But oh my friends, we love so imperfectly. Our attention to our loved ones is fleeting and often distracted; our seeing is clouded by our own egos and biases. We’re so quick to presume we know someone, and we don’t, really. We make judgements, and we judge wrongly. “Who are you, really? What would make you happy?” These questions take patience and humility to answer. It’s hard work. It’s time consuming and self-sacrificial. And that’s before we even begin the work of shopping and find out that generosity is harder than it looks.

We love imperfectly, so we give each other imperfect gifts. Oh, once in a while we get it right. Most of the time we come pretty close. And God willing, we’ll have another chance at it next year. It’s important that we give and receive gifts with an abundance of grace. Of course, any relationship that lives or dies based on right gift-giving isn’t worth the effort anyway. I don’t remember what my husband got me last year, or most of the forty-two Christmases we’ve shared. But I’ve never, in all those years, doubted his love and commitment to me, which he shows in thousands of non-gifting-buying ways.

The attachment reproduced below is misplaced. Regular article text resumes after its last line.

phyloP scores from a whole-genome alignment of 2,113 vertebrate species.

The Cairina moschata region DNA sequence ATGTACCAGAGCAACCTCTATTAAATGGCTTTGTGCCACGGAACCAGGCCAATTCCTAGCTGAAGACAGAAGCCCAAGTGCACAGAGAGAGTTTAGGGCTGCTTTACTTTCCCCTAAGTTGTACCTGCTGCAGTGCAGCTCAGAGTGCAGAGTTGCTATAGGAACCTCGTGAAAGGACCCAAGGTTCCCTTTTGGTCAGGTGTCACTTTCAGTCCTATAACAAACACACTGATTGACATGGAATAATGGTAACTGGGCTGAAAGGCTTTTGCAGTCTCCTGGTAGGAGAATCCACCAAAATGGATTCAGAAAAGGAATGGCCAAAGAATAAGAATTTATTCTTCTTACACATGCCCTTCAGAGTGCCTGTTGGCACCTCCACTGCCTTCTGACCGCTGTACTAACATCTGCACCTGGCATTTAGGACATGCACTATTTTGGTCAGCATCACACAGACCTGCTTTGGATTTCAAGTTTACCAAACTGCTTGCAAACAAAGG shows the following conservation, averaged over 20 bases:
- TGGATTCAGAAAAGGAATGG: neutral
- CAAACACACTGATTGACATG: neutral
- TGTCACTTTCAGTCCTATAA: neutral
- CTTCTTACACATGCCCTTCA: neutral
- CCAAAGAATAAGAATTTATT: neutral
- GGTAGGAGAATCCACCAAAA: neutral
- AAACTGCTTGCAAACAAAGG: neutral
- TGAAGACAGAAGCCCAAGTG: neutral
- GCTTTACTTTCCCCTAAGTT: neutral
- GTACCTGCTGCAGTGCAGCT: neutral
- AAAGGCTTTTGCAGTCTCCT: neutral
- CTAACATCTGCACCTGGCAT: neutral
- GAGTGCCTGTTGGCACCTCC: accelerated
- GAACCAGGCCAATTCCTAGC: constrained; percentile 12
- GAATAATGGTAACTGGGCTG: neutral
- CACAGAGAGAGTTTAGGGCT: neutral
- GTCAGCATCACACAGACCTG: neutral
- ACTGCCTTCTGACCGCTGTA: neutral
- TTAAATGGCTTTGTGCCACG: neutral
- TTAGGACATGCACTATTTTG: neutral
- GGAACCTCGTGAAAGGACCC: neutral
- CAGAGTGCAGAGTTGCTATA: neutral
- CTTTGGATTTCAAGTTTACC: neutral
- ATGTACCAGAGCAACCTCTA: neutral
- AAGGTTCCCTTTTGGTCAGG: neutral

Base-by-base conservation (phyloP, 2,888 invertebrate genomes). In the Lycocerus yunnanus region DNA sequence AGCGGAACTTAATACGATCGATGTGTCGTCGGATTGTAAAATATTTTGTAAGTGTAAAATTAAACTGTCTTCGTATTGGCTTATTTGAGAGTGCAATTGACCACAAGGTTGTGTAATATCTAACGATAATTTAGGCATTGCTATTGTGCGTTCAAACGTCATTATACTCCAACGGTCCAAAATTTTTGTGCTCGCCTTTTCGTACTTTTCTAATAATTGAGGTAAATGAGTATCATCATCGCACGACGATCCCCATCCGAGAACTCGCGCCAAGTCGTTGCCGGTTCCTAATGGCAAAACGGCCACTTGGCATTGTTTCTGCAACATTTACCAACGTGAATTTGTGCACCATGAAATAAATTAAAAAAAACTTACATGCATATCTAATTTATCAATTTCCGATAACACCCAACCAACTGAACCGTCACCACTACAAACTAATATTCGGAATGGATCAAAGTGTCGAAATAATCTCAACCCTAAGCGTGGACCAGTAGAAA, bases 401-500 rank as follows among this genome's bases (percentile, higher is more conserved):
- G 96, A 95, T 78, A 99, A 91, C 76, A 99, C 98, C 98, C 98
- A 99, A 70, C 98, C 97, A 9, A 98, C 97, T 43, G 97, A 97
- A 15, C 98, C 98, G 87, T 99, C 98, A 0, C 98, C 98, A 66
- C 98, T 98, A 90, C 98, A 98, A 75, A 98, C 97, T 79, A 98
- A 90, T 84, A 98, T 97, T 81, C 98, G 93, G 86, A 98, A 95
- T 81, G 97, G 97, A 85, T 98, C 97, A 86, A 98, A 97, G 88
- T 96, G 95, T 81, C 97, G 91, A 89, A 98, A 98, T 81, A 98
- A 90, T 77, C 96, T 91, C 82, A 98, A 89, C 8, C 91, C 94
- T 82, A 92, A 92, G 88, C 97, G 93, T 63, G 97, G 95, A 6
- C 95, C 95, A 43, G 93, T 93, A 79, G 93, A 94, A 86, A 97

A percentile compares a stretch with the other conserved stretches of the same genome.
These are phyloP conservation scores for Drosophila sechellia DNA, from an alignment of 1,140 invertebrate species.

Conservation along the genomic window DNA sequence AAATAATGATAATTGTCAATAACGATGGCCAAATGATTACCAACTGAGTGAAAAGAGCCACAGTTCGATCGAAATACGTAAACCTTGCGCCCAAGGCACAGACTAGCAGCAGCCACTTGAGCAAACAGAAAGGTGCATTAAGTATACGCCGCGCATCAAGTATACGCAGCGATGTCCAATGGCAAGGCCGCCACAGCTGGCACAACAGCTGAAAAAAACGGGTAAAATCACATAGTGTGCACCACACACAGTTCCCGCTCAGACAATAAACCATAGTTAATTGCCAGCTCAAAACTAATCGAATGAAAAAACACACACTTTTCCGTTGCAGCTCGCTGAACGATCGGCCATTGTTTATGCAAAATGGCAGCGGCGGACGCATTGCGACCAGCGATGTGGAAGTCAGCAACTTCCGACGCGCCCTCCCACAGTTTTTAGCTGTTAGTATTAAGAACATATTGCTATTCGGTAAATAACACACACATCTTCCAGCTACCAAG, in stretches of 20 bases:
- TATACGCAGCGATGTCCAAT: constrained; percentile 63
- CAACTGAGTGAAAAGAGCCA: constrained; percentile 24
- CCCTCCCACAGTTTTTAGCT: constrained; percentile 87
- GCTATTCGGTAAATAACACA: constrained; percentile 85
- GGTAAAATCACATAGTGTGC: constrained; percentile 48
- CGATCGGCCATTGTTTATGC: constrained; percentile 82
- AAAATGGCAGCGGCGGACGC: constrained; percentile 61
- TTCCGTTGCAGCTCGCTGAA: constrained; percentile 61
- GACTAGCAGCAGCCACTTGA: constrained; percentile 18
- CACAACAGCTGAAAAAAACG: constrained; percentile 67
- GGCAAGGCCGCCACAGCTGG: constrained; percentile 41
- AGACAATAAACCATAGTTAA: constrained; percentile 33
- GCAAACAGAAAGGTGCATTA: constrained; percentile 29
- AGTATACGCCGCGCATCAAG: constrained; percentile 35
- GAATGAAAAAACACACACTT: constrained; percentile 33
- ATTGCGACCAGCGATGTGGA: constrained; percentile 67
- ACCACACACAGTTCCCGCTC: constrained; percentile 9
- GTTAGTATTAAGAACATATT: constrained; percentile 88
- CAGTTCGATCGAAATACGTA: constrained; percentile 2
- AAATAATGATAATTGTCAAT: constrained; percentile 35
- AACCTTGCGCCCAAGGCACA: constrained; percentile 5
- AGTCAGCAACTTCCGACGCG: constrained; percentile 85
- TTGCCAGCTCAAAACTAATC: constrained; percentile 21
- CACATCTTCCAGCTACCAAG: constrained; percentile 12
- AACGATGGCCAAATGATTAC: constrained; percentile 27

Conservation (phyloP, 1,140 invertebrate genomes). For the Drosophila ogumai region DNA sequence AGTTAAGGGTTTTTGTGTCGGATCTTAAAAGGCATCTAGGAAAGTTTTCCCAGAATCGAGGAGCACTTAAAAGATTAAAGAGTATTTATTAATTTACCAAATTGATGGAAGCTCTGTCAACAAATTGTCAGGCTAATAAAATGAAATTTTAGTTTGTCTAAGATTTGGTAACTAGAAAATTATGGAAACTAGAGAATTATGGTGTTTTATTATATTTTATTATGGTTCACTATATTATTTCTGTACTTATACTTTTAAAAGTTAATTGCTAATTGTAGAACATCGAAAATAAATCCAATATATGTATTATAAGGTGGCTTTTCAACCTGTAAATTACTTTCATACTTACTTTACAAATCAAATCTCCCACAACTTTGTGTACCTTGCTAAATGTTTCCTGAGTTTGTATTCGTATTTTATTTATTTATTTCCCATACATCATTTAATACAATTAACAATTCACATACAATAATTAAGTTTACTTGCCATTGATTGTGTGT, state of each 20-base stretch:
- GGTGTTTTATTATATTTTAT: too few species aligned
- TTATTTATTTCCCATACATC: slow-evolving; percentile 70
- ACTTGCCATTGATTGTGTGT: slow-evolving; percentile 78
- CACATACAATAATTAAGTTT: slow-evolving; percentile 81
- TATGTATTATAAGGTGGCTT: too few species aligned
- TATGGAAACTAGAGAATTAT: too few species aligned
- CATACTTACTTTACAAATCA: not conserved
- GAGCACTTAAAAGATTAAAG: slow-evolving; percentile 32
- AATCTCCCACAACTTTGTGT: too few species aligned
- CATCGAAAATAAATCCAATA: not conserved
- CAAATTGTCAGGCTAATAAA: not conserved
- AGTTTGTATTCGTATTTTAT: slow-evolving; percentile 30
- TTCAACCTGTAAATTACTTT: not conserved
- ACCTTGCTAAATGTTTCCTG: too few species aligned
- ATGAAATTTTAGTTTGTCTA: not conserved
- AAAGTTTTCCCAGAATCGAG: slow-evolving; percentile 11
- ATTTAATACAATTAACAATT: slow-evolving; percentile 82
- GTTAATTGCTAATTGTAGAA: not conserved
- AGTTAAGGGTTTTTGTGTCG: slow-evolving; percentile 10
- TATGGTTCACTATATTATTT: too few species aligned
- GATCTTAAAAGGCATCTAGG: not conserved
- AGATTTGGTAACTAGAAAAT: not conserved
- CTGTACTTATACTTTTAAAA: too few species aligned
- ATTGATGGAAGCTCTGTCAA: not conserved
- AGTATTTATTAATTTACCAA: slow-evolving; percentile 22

Truth is, any and all human gifts are pale shadows of the one great gift we celebrate every year at this time. The One God who in the beginning spoke the world into being, who created us in our mother’s wombs, who is intimate and infinite, transcendent and tender, the source and end of all life – that God – is the ultimate gift-giver.

God listens, watches, knows our darkest secrets, and our highest hopes, attending to us as beloved children – all day, every day, our whole lives long. God desires what is best for us and longs for our pleasure. God’s generosity knows no bounds. In God, we are completely known and unconditionally loved, just as we long to be.

And so we come to Christmas again, not just to give gifts, not just to stumble and fret over our own gift-buying challenges, but to celebrate once more the very best gift:  The great God of all creation wrapped Godself up in frail human skin and gave us Godself. The perfect gift. Once and for all.

Used with permission. Originally posted on Church Anew, a ministry of St. Andrew Lutheran Church in Eden Prairie, MN.”